By Amy Silverman
By Olivia LaVecchia
By Monica Alonzo and Stephen Lemons
By Chris Parker
By Michael Lacey
By Weston Phippen
Finally, the summer of '95 ended. Johnson went off to training camp, and he saw Kim rarely after the NBA season began.
"Things got kind of weird . . . ," Kim said of their infrequent meetings during the 1995-96 season. "Before, he would always [be] kind of touchy-feely, not like sexual, but kind of hug me or whatever. Afterwards, he just seemed really distant."
By early 1996, Kim Adams' psychological problems--which predated her introduction to Kevin Johnson--overwhelmed her.
Kevin Johnson's attorneys claim he was the one who suggested she seek professional help. What molester do you know, Fred Hiestand asks rhetorically, who would insist that his victim get counseling?
Kim was hospitalized at a behavioral health center for two weeks that April with severe depression and anorexia, an eating disorder. She contemplated suicide. It was during this time, Kim told detective Smith a few months later, that Johnson "started becoming really interested in me again. He went over to my house a couple of times and talked to my mom and he'd call my mom to see how I'm doing."
After Kim was released from the hospital in mid-April 1996, she told police, she returned to Johnson's home for the first time in months:
"He came and picked me up . . . and he helped me to figure out what I would take for one of my classes."
Nothing untoward happened during those tutoring sessions, the girl stated. During that time, Kim said, she and Johnson drove to a park for a heart-to-heart:
"He wanted to challenge me, like we wanted to challenge each other with each thing that was the hardest for us. For me, it would be eating . . . he said the thing he was having the most problems with was sex, because he said that he didn't want to have sex. We didn't really get into it because I said that I wasn't ready at the time to make an honest challenge of anybody."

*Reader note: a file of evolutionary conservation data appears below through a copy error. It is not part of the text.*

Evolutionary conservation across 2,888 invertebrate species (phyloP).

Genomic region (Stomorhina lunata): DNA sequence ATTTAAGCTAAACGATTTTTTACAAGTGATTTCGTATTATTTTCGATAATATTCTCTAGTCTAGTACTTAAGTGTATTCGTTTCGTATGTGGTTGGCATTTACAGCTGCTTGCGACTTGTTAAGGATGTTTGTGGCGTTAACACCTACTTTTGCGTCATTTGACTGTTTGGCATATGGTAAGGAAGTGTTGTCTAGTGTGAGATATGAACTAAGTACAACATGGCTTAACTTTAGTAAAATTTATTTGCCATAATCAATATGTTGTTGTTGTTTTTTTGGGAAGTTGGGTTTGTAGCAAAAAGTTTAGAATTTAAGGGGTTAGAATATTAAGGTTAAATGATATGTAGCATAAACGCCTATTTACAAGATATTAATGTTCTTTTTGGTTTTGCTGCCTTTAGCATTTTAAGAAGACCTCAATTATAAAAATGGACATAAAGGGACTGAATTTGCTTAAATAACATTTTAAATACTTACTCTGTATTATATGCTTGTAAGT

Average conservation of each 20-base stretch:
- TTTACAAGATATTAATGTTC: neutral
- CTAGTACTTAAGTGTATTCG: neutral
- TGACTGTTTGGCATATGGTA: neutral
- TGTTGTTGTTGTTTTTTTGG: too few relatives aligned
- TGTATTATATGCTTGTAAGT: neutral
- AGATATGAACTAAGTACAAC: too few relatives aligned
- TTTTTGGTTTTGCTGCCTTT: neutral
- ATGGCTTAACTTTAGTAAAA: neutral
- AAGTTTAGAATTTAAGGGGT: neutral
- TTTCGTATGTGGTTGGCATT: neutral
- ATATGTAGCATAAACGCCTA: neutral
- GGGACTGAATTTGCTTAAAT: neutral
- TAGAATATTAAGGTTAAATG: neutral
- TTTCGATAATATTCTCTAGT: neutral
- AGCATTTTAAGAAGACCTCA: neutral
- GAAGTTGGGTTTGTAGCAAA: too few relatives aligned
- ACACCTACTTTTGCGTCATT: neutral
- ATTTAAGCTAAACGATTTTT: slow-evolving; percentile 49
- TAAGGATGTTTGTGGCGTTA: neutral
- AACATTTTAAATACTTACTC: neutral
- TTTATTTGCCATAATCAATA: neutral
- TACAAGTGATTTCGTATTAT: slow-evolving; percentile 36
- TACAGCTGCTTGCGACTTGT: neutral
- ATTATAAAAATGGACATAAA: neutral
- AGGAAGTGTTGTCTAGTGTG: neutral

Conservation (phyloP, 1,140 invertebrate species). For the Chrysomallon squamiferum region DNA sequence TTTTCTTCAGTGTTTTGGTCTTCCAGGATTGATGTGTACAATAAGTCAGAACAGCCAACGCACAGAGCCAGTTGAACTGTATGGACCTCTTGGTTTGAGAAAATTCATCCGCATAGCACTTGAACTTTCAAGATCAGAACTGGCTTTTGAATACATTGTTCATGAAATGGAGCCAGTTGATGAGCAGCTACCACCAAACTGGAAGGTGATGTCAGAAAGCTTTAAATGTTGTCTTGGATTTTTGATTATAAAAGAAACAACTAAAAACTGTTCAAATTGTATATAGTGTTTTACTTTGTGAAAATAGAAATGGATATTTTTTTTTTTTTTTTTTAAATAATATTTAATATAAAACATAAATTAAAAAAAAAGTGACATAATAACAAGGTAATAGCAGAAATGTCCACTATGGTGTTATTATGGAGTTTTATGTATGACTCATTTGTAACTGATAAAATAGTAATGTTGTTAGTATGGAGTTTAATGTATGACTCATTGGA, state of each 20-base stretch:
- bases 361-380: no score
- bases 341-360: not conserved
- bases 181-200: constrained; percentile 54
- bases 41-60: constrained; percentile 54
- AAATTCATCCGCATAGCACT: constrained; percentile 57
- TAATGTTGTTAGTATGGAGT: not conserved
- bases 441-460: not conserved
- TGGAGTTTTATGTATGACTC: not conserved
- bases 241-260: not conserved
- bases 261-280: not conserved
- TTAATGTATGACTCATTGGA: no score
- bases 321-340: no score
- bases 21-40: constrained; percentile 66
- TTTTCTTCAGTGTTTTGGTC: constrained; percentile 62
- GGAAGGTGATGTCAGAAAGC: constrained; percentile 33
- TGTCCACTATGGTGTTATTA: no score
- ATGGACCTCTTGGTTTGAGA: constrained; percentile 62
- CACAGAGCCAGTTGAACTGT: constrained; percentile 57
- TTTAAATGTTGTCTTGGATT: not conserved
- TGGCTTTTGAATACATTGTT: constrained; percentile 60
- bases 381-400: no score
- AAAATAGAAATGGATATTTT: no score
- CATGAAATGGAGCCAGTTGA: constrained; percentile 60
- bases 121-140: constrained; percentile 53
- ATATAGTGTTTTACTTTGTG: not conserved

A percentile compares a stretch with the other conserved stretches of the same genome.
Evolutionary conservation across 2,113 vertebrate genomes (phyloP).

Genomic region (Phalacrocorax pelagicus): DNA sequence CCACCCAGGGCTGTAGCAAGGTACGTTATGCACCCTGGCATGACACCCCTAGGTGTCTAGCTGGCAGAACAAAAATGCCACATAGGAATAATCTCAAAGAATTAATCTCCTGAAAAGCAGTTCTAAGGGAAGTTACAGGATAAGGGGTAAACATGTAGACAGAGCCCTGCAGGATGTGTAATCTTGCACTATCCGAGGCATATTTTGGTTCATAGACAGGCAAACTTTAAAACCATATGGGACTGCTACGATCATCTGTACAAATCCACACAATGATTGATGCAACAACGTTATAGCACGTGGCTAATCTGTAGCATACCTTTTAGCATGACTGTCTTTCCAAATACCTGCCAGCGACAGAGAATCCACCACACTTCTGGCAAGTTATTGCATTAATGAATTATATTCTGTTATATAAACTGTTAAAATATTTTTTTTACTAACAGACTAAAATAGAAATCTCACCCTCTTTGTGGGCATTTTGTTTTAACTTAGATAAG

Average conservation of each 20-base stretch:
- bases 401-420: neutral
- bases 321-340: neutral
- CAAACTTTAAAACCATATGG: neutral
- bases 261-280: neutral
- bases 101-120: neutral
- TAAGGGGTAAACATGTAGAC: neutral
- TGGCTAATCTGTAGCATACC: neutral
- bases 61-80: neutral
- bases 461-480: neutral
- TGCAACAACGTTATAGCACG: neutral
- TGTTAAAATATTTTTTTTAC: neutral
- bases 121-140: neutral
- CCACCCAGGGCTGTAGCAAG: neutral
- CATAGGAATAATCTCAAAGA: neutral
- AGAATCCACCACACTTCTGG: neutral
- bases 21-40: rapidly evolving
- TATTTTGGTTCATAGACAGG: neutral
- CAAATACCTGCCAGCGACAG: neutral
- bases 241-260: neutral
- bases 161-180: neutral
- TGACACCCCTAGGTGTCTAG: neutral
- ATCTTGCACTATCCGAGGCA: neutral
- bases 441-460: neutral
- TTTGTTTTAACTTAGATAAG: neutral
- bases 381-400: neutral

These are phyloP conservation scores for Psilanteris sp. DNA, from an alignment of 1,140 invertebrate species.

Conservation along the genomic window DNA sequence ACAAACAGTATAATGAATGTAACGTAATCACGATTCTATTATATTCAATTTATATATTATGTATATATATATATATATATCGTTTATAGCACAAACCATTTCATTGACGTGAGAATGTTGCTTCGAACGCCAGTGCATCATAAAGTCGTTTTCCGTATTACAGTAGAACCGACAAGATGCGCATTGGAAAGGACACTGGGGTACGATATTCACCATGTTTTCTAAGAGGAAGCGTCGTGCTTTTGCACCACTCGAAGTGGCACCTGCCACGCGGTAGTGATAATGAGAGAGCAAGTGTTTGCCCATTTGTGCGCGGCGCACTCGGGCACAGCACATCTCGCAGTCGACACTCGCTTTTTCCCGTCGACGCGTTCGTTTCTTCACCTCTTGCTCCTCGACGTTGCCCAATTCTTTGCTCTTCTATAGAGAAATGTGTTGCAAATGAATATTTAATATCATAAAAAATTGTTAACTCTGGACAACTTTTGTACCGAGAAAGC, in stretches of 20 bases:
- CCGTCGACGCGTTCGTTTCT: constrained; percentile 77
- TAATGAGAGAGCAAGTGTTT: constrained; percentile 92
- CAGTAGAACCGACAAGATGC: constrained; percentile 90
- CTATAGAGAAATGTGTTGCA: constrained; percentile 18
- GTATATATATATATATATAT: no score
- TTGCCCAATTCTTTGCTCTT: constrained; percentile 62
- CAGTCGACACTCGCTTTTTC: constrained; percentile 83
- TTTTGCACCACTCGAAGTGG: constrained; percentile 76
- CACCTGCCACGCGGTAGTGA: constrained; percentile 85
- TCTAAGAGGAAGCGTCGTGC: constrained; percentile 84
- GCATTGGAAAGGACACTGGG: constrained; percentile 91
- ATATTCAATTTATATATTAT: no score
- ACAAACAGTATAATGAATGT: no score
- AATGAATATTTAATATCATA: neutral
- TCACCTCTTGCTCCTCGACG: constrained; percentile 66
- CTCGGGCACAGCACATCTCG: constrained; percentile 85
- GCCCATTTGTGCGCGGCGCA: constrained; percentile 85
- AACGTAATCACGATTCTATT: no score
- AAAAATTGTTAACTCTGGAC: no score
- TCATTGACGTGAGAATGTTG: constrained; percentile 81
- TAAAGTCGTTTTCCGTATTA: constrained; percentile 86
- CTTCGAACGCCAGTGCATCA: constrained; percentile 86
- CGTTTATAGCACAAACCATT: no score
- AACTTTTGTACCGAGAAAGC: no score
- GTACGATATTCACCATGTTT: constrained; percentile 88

Kim started counseling around this time with therapist Kristan Larson.
"I first met an extremely guarded, very suspicious young woman whose anxiety was sky-high," Larson says of Kim. "It was obvious from the start that KJ was extremely important to her. He was the one person, she said, who knew everything about her. He was a guy who was going to put her through school and always be there for her, a supportive relationship. Everything I had heard about him was he was a great guy.
"Then I found out she had a secret, a pinky promise--his thing to bond them together. He was her mentor, and there was something wrong. But I don't believe in forcing confessions from people, so I let her talk at her own speed. She had lost friends, was distant from her family. I didn't suspect sex at first."
Larson's case notes indicate she did suspect sex as early as last July 1:
"Patient reports that [Johnson] is calling her and her family asking her about what she is doing in treatment. She has spoken with him--he told her she has his permission to share whatever she needs to in treatment. Patient hinting that relationship is more than platonic--afraid of repercussions."
Arizona law requires therapists and other personnel with "reasonable grounds to believe that a minor is or has been the victim of . . . sexual abuse" to "immediately report or cause reports to be made" to police or to the state's Child Protective Services agency.
But Larson says Kim had only hinted that there had been sexual acts, so Larson didn't feel compelled to report until she learned more.
Instead, according to police reports, Larson spoke twice to Johnson before notifying authorities about Kim's allegations.
Larson told detective Smith last July 19 that during the first conversation, "[Johnson] basically said, 'Oh, yeah, I care for [Kim], what's best for her, give her anything she needs. I'll do anything for her.' It was superficial and there was not a lot to it."
According to police reports, Larson again spoke with Johnson a few days later:
"I said, 'You know, you wanted to be a part of her treatment, and you said you'd be willing to do anything. She's got something that she said has occurred between you and her and she is uncomfortable talking to me about the details, and I'd be wondering if you would be willing to do that.' And he said, 'Well, what do you know?' I said, 'I don't know a lot. There was some kind of interaction between you two which she found very distressing, and she described as sexual in nature . . .'
"He said, 'Well, yeah, there was an incident that occurred numerous months ago, and it was one incident and I apologized to her and I was just trying to comfort her when she was distressed about something.' . . . I said, 'Well, her perception was that it was a sexual contact.' He said, 'Well, define "sexual,"' and he said it was along the lines of a hug."
Adds Larson in an interview last week with New Times: "It sounded so bizarre. I tried to get him to be more specific, and he kept changing the subject. He said he'd be praying for us."